I do believe though that pre workout is as important if not more. Tipton did a great study on it at U of T at Galveston here are some of them.

Glycogen replenishemnt is biphasic and is insulin independent during the first phase (30-60 minutes). Excess amounts are not needed at all and can contribute to excess glucose circulating.

Determinants of post-exercise glycogen synthesis during short-term recovery.

Jentjens R, Jeukendrup A.

Human Performance Laboratory, School of Sport and Exercise Sciences, University of Birmingham, Edgbaston, Birmingham, UK.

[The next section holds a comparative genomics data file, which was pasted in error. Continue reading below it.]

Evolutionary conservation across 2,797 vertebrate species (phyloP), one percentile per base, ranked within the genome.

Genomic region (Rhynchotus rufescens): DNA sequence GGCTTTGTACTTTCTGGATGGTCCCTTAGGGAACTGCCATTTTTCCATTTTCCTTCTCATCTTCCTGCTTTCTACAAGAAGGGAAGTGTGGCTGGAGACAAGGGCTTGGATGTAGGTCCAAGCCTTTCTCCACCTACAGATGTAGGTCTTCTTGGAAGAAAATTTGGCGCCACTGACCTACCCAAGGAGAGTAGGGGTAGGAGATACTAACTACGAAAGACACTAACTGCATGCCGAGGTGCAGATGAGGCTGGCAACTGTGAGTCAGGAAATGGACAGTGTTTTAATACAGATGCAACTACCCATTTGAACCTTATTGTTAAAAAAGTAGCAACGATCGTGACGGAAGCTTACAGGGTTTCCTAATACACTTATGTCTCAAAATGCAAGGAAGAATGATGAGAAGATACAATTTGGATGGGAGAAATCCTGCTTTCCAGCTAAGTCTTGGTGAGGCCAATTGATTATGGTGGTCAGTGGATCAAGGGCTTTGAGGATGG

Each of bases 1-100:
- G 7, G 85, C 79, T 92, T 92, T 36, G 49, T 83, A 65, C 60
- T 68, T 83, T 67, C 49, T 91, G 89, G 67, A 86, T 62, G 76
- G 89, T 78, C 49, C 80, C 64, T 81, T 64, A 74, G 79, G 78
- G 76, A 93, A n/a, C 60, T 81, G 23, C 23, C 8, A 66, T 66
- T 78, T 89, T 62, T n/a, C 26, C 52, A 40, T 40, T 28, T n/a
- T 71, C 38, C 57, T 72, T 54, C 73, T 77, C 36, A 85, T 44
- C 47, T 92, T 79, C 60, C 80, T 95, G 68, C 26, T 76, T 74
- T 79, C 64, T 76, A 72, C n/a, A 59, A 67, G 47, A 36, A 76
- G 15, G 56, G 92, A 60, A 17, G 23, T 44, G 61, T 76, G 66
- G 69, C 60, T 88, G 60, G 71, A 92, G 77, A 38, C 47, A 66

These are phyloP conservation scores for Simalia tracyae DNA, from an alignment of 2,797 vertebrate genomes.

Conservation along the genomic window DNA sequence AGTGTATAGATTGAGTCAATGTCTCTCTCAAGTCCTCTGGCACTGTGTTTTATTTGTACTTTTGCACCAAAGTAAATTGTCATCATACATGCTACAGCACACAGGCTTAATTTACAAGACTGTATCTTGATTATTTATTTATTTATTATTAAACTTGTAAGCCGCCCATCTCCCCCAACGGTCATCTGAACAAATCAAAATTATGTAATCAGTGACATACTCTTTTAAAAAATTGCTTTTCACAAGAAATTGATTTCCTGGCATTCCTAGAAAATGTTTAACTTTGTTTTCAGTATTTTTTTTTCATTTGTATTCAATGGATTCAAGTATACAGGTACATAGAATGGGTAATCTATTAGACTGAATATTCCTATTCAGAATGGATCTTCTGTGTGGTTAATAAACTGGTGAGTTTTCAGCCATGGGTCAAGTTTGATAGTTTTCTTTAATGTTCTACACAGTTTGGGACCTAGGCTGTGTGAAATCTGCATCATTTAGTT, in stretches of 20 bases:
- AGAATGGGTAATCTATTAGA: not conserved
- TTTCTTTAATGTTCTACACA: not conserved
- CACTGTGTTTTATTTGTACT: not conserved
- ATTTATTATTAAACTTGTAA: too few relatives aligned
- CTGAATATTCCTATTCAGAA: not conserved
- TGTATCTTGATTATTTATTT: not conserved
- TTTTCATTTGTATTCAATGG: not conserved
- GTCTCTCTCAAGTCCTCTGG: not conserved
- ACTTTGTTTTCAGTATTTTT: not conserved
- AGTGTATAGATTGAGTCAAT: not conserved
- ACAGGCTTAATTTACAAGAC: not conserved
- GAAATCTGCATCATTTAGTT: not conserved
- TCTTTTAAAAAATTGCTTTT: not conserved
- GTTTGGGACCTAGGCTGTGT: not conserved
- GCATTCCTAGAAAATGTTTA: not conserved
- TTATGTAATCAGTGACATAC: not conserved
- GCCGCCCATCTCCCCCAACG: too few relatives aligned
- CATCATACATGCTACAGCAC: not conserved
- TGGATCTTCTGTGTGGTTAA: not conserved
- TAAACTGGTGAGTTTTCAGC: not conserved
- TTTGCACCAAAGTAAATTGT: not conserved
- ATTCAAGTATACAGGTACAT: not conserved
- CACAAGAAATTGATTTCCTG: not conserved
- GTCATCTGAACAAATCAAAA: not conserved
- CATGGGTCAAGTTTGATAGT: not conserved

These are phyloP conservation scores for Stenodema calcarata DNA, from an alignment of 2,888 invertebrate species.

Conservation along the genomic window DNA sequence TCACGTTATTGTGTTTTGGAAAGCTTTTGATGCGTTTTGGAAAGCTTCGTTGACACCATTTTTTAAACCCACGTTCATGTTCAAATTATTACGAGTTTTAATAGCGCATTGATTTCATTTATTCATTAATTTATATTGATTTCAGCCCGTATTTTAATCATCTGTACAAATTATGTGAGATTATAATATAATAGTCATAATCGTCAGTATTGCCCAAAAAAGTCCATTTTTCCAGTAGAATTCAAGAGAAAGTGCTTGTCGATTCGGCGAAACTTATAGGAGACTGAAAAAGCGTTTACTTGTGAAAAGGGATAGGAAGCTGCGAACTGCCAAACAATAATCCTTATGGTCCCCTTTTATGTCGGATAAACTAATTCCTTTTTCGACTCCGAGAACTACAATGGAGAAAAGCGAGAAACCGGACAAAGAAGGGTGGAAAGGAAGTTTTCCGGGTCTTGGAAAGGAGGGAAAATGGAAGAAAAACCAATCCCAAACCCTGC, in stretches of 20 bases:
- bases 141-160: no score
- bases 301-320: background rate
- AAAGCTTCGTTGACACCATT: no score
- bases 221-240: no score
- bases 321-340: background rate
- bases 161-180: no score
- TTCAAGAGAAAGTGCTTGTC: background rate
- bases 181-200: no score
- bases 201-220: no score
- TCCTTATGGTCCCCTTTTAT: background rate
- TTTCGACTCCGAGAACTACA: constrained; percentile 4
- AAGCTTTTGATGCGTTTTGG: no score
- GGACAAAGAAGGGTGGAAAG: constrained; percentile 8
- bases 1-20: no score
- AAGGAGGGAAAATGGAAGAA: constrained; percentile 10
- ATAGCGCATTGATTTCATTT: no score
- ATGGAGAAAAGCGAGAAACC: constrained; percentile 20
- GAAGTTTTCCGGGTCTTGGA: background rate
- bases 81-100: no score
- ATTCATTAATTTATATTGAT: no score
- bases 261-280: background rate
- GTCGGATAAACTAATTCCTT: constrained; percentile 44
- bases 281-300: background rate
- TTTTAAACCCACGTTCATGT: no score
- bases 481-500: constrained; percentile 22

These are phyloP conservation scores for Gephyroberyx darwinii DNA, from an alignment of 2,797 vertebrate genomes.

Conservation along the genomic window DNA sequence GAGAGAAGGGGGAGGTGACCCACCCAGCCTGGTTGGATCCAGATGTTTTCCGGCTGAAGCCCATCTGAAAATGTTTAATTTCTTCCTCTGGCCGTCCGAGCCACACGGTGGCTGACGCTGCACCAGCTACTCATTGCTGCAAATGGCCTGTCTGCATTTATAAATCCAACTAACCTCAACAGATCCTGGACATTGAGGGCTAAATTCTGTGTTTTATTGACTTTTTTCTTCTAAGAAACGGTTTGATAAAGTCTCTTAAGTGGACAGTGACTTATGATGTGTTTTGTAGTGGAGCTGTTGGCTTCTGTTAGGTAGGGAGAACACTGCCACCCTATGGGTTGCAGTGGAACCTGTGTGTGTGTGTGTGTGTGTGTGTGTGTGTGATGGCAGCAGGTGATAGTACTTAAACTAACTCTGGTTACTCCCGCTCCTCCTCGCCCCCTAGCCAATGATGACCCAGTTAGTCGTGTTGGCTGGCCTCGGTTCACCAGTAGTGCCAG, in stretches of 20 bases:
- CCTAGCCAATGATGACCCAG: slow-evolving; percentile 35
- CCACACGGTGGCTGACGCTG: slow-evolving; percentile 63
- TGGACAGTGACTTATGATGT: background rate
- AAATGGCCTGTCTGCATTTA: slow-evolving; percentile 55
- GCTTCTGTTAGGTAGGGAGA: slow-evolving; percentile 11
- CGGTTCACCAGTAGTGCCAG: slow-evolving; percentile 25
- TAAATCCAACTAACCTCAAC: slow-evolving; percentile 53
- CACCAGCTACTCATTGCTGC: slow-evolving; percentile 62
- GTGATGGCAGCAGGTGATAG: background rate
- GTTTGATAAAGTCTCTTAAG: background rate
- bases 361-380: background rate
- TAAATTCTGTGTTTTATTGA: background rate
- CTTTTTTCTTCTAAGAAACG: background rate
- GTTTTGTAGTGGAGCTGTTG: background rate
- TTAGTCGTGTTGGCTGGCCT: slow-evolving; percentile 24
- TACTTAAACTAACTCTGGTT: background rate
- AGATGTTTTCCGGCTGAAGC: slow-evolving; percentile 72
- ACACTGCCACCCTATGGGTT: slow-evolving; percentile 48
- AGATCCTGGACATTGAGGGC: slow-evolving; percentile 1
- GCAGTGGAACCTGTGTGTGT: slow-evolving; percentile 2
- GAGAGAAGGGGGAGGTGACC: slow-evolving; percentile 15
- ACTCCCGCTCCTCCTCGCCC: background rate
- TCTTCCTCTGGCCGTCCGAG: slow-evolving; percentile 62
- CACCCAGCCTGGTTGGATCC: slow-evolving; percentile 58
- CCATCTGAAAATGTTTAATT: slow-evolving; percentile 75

The pattern of muscle glycogen synthesis following glycogen-depleting exercise occurs in two phases. Initially, there is a period of rapid synthesis of muscle glycogen that does not require the presence of insulin and lasts about 30-60 minutes. This rapid phase of muscle glycogen synthesis is characterised by an exercise-induced translocation of glucose transporter carrier protein-4 to the cell surface, leading to an increased permeability of the muscle membrane to glucose. Following this rapid phase of glycogen synthesis, muscle glycogen synthesis occurs at a much slower rate and this phase can last for several hours. Both muscle contraction and insulin have been shown to increase the activity of glycogen synthase, the rate-limiting enzyme in glycogen synthesis. Furthermore, it has been shown that muscle glycogen concentration is a potent regulator of glycogen synthase. Low muscle glycogen concentrations following exercise are associated with an increased rate of glucose transport and an increased capacity to convert glucose into glycogen.The highest muscle glycogen synthesis rates have been reported when large amounts of carbohydrate (1.0-1.85 g/kg/h) are consumed immediately post-exercise and at 15-60 minute intervals thereafter, for up to 5 hours post-exercise. When carbohydrate ingestion is delayed by several hours, this may lead to ~50% lower rates of muscle glycogen synthesis. The addition of certain amino acids and/or proteins to a carbohydrate supplement can increase muscle glycogen synthesis rates, most probably because of an enhanced insulin response. However, when carbohydrate intake is high (>/=1.2 g/kg/h) and provided at regular intervals, a further increase in insulin concentrations by additional supplementation of protein and/or amino acids does not further increase the rate of muscle glycogen synthesis. Thus, when carbohydrate intake is insufficient (<1.2 g/kg/h), the addition of certain amino acids and/or proteins may be beneficial for muscle glycogen synthesis. Furthermore, ingestion of insulinotropic protein and/or amino acid mixtures might stimulate post-exercise net muscle protein anabolism. Suggestions have been made that carbohydrate availability is the main limiting factor for glycogen synthesis. A large part of the ingested glucose that enters the bloodstream appears to be extracted by tissues other than the exercise muscle (i.e. liver, other muscle groups or fat tissue) and may therefore limit the amount of glucose available to maximise muscle glycogen synthesis rates. Furthermore, intestinal glucose absorption may also be a rate-limiting factor for muscle glycogen synthesis when large quantities (>1 g/min) of glucose are ingested following exercise.